Campbell Cole's products are infused with a minimalist, high quality design ethic that always leaves me totally impressed. I've featured their British-made products here before. The products in the Simple Collection are made from Italian vegetable tanned leather and develop a patina of age, looking better and better as they're used. 

I've used one of their key wraps for a few years and it's never let me down - as well as looking good. The Simple A5 pouch, leather on one side and suede on the other, either slips inside a brief case or can be used to carry all those little objects (keys, wallet, passport, phone) that would otherwise ruin the carefully tailored lines of one's jacket or trousers.

I'm in awe of this young enterprise. They've never compromised on their pursuit of the highest quality and design. If these objects were embossed with other certain international high-luxury fashion names they would cost several times as much and wouldn't be as good quality (and probably be made in Asia). There are other pouches, wallets and holder in the Simple range. Go to Campbell Cole to find out more.

I was sent some of these objects for review. I've received no compensation for this feature and the views expressed are entirely my own.

Monday, 26 September 2016

The SuitsGreyFox Project 2: Designing the Cloth

In the first blog post on the SuitsGreyFox Project I explained how I'd been invited to design a cloth with Johnstons of Elgin. Famous for their cashmere, merino and lambswool cloths, their mill in Elgin takes raw fibre and dyes, spins and weaves it: all these operations are carried out in the same factory. I'll cover manufacture in the next part of this series; but how is a cloth designed?

Johnstons work with household name international fashion houses and play a large part in producing some iconic designs. Working with their design team I firstly had a look at Johnston of Elgin's wonderful archive, a room full of ancient and fragile leather-bound books containing samples of cloths woven in the mill since Victorian times.

In the Johnston of Elgin archive

Leafing through the books I looked for elements of design that I liked; colours, checks, texture, patterns. I had in mind a Prince of Wales check, and it was lucky I had this idea as a start - without it I would have been overcome by the huge variety of possibilities.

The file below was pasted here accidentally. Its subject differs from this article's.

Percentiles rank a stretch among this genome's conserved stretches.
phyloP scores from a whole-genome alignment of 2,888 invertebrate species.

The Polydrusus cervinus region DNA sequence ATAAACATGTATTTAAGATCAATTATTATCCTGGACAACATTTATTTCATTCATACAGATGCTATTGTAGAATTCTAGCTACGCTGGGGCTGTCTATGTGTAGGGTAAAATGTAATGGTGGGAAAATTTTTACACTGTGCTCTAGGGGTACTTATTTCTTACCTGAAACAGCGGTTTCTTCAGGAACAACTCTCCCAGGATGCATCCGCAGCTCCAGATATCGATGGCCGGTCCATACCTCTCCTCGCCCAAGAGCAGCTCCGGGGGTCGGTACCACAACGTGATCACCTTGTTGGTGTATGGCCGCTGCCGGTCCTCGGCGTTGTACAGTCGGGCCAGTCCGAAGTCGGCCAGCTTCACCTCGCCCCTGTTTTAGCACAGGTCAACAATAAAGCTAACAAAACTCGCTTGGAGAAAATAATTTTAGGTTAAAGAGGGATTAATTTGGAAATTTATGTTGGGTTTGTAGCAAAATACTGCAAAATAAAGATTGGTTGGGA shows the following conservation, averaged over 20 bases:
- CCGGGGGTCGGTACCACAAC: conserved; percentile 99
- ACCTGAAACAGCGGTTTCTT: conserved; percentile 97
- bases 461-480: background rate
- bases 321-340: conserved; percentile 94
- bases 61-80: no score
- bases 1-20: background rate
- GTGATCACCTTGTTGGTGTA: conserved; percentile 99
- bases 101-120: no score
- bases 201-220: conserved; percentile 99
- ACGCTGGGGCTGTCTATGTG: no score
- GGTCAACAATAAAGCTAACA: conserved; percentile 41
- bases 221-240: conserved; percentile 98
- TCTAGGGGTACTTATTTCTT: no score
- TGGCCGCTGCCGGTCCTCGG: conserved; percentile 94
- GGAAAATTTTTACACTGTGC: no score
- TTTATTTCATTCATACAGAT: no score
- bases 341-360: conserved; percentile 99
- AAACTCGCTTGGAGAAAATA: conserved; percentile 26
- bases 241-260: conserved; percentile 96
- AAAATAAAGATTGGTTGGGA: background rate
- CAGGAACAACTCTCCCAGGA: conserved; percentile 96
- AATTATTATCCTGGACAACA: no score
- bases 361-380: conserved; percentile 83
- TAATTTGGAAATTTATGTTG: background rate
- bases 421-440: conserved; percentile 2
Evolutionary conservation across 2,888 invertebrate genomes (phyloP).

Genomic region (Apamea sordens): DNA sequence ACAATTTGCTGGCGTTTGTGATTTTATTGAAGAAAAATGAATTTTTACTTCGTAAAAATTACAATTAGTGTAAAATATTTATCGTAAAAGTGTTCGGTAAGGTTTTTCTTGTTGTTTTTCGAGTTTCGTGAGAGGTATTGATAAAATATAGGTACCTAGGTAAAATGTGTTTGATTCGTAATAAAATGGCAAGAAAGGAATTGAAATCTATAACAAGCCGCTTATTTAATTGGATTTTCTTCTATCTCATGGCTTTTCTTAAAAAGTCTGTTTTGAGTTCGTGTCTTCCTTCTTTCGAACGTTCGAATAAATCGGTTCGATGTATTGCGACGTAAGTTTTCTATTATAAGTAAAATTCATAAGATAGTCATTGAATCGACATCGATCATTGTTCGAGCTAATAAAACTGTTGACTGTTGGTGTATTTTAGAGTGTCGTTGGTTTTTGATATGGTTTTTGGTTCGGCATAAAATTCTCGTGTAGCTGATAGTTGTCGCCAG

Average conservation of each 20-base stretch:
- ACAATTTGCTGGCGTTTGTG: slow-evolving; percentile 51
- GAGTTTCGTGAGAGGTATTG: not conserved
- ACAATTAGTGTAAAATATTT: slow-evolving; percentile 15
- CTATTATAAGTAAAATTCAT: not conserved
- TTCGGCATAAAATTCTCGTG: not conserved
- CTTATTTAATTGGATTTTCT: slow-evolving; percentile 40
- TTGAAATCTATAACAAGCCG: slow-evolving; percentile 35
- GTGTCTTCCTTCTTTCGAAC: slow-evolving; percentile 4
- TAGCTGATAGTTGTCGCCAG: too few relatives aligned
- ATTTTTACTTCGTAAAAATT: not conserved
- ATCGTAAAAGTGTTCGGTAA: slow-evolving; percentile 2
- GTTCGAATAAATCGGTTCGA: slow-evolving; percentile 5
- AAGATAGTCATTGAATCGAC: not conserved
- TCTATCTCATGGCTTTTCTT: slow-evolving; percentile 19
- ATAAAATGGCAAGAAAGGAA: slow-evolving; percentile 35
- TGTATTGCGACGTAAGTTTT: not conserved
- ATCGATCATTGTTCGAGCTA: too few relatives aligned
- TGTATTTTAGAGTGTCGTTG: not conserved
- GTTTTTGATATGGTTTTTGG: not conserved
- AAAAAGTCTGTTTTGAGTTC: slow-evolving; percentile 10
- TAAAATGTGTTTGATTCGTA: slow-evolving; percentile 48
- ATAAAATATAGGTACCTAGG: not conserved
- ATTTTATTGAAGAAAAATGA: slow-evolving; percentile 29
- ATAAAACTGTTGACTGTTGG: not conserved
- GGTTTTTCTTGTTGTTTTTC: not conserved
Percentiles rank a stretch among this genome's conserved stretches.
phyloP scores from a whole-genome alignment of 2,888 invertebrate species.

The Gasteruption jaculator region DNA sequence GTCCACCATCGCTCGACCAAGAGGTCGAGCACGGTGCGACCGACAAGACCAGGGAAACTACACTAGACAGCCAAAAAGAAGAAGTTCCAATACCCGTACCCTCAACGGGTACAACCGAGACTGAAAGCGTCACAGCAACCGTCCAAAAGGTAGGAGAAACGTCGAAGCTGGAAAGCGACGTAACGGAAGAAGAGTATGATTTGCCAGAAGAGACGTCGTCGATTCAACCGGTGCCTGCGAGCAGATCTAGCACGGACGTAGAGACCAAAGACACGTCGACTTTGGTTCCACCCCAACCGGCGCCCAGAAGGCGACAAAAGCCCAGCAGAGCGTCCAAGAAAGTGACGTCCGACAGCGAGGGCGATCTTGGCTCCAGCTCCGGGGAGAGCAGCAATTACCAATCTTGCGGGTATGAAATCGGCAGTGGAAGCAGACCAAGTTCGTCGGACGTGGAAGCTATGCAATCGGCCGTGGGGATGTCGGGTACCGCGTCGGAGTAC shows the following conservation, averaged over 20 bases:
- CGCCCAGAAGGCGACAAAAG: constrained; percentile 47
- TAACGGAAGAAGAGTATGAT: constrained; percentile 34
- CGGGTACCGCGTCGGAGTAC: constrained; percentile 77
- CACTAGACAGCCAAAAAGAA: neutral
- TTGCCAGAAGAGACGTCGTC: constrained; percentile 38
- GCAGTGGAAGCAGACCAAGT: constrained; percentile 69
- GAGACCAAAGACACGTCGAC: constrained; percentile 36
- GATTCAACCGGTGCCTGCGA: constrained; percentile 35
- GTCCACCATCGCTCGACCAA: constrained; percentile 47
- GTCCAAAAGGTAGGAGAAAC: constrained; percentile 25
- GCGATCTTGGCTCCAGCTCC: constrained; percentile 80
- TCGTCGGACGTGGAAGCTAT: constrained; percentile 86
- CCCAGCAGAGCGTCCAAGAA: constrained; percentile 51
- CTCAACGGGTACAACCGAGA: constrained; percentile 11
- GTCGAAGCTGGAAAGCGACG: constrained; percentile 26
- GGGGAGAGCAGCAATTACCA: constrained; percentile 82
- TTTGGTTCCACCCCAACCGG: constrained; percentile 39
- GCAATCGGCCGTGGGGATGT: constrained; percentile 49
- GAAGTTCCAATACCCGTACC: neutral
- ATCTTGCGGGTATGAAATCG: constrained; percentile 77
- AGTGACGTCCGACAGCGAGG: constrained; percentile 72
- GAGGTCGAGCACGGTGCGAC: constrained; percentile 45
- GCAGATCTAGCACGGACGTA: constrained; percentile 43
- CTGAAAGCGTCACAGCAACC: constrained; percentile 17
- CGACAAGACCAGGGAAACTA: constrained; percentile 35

A check with a soft blue overcheck caught my eye

I was taken with a grey check and found a sample with a subtle, soft broad blue overcheck. It seemed to me that this may add a slightly different element to the final design. I also went though more modern and contemporary designs for further inspiration, aided by Brian Hinnigan, Design & Sales Director at Johnstons.

Looking though the collection with Brian Hinnigan, Design & sales Director

Over the next few weeks Brian worked on the design elements I specified and sent me various CAD printouts, showing the possibilities of pattern and colour using the colour library of some 6,500 hues. I considered a range of palettes from brownish red to grey. Brian advised me that a pure cashmere cloth wouldn't have the durability necessary for a suit, so we planned for a cashmere/merino mix. I'll say more about that in Part 3 of this series when I describe the manufacture of the cloth. 

CAD printouts showing some of the design possibilites

After some discussion and tinkering with colours and design elements we ended up with several possibilities. At this stage a section blanket was woven. This exciting stage of the process produces a section of cloth into which all the design options are printed in squares. The blanket was cut up and sent to me for a final decision.

The cut-up section blanket showing the design options

Selecting a final design for weaving was hard, but not impossible. I knew that I wanted a wearable design, useful and durable enough for town or country use, so charcoal/grey with a blue overcheck were the colours of choice. I also wanted a design that was different and had some impact: not enough to make me feel self-conscious wearing the suit, but enough to make a statement. This was the design that I selected:

Throughout I found that Brian and the design team had an uncanny ability to interpret what I was after. I had a reasonably clear picture in my head of what the cloth might look like. The final product is exactly what I had in mind.

In the next part of this feature I'll tell you more about the cloth, its construction and how it was woven.

See more at Johnstons of Elgin. The suit was tailored by Dege & Skinner (this will be featured in part 4 of this series).